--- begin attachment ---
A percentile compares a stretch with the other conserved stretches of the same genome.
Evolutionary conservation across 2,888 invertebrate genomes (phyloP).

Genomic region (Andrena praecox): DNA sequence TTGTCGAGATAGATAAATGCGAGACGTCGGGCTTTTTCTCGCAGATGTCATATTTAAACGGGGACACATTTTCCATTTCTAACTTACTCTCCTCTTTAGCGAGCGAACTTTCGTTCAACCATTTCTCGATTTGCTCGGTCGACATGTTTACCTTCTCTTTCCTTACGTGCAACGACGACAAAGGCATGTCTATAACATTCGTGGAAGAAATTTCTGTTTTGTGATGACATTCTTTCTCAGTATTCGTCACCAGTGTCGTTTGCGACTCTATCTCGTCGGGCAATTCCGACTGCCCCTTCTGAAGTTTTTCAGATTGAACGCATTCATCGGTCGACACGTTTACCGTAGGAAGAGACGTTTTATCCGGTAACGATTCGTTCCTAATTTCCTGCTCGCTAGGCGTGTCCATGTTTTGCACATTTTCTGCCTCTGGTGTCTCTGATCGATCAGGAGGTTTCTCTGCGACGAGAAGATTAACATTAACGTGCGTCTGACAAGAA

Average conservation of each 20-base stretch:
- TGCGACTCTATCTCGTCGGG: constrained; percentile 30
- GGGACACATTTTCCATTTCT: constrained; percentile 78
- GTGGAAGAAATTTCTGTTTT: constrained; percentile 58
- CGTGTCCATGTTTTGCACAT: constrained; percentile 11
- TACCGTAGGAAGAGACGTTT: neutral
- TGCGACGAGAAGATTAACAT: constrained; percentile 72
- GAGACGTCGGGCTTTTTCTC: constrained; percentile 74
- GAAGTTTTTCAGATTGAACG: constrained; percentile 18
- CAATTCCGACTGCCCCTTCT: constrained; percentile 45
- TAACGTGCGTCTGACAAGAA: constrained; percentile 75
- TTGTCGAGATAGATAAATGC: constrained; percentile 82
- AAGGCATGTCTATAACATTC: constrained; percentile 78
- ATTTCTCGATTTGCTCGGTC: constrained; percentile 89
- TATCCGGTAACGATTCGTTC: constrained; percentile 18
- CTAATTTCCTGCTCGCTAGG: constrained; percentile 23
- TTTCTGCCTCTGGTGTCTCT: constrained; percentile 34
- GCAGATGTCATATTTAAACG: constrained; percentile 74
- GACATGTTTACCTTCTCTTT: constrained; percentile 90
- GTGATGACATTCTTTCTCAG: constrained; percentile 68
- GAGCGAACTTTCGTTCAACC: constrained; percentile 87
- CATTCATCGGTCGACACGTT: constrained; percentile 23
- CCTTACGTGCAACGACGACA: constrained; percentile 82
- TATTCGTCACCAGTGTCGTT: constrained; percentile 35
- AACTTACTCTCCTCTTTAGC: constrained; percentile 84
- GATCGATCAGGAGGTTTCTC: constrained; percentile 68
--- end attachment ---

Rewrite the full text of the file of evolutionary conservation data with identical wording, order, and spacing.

A percentile compares a stretch with the other conserved stretches of the same genome.
Evolutionary conservation across 2,888 invertebrate genomes (phyloP).

Genomic region (Andrena praecox): DNA sequence TTGTCGAGATAGATAAATGCGAGACGTCGGGCTTTTTCTCGCAGATGTCATATTTAAACGGGGACACATTTTCCATTTCTAACTTACTCTCCTCTTTAGCGAGCGAACTTTCGTTCAACCATTTCTCGATTTGCTCGGTCGACATGTTTACCTTCTCTTTCCTTACGTGCAACGACGACAAAGGCATGTCTATAACATTCGTGGAAGAAATTTCTGTTTTGTGATGACATTCTTTCTCAGTATTCGTCACCAGTGTCGTTTGCGACTCTATCTCGTCGGGCAATTCCGACTGCCCCTTCTGAAGTTTTTCAGATTGAACGCATTCATCGGTCGACACGTTTACCGTAGGAAGAGACGTTTTATCCGGTAACGATTCGTTCCTAATTTCCTGCTCGCTAGGCGTGTCCATGTTTTGCACATTTTCTGCCTCTGGTGTCTCTGATCGATCAGGAGGTTTCTCTGCGACGAGAAGATTAACATTAACGTGCGTCTGACAAGAA

Average conservation of each 20-base stretch:
- TGCGACTCTATCTCGTCGGG: constrained; percentile 30
- GGGACACATTTTCCATTTCT: constrained; percentile 78
- GTGGAAGAAATTTCTGTTTT: constrained; percentile 58
- CGTGTCCATGTTTTGCACAT: constrained; percentile 11
- TACCGTAGGAAGAGACGTTT: neutral
- TGCGACGAGAAGATTAACAT: constrained; percentile 72
- GAGACGTCGGGCTTTTTCTC: constrained; percentile 74
- GAAGTTTTTCAGATTGAACG: constrained; percentile 18
- CAATTCCGACTGCCCCTTCT: constrained; percentile 45
- TAACGTGCGTCTGACAAGAA: constrained; percentile 75
- TTGTCGAGATAGATAAATGC: constrained; percentile 82
- AAGGCATGTCTATAACATTC: constrained; percentile 78
- ATTTCTCGATTTGCTCGGTC: constrained; percentile 89
- TATCCGGTAACGATTCGTTC: constrained; percentile 18
- CTAATTTCCTGCTCGCTAGG: constrained; percentile 23
- TTTCTGCCTCTGGTGTCTCT: constrained; percentile 34
- GCAGATGTCATATTTAAACG: constrained; percentile 74
- GACATGTTTACCTTCTCTTT: constrained; percentile 90
- GTGATGACATTCTTTCTCAG: constrained; percentile 68
- GAGCGAACTTTCGTTCAACC: constrained; percentile 87
- CATTCATCGGTCGACACGTT: constrained; percentile 23
- CCTTACGTGCAACGACGACA: constrained; percentile 82
- TATTCGTCACCAGTGTCGTT: constrained; percentile 35
- AACTTACTCTCCTCTTTAGC: constrained; percentile 84
- GATCGATCAGGAGGTTTCTC: constrained; percentile 68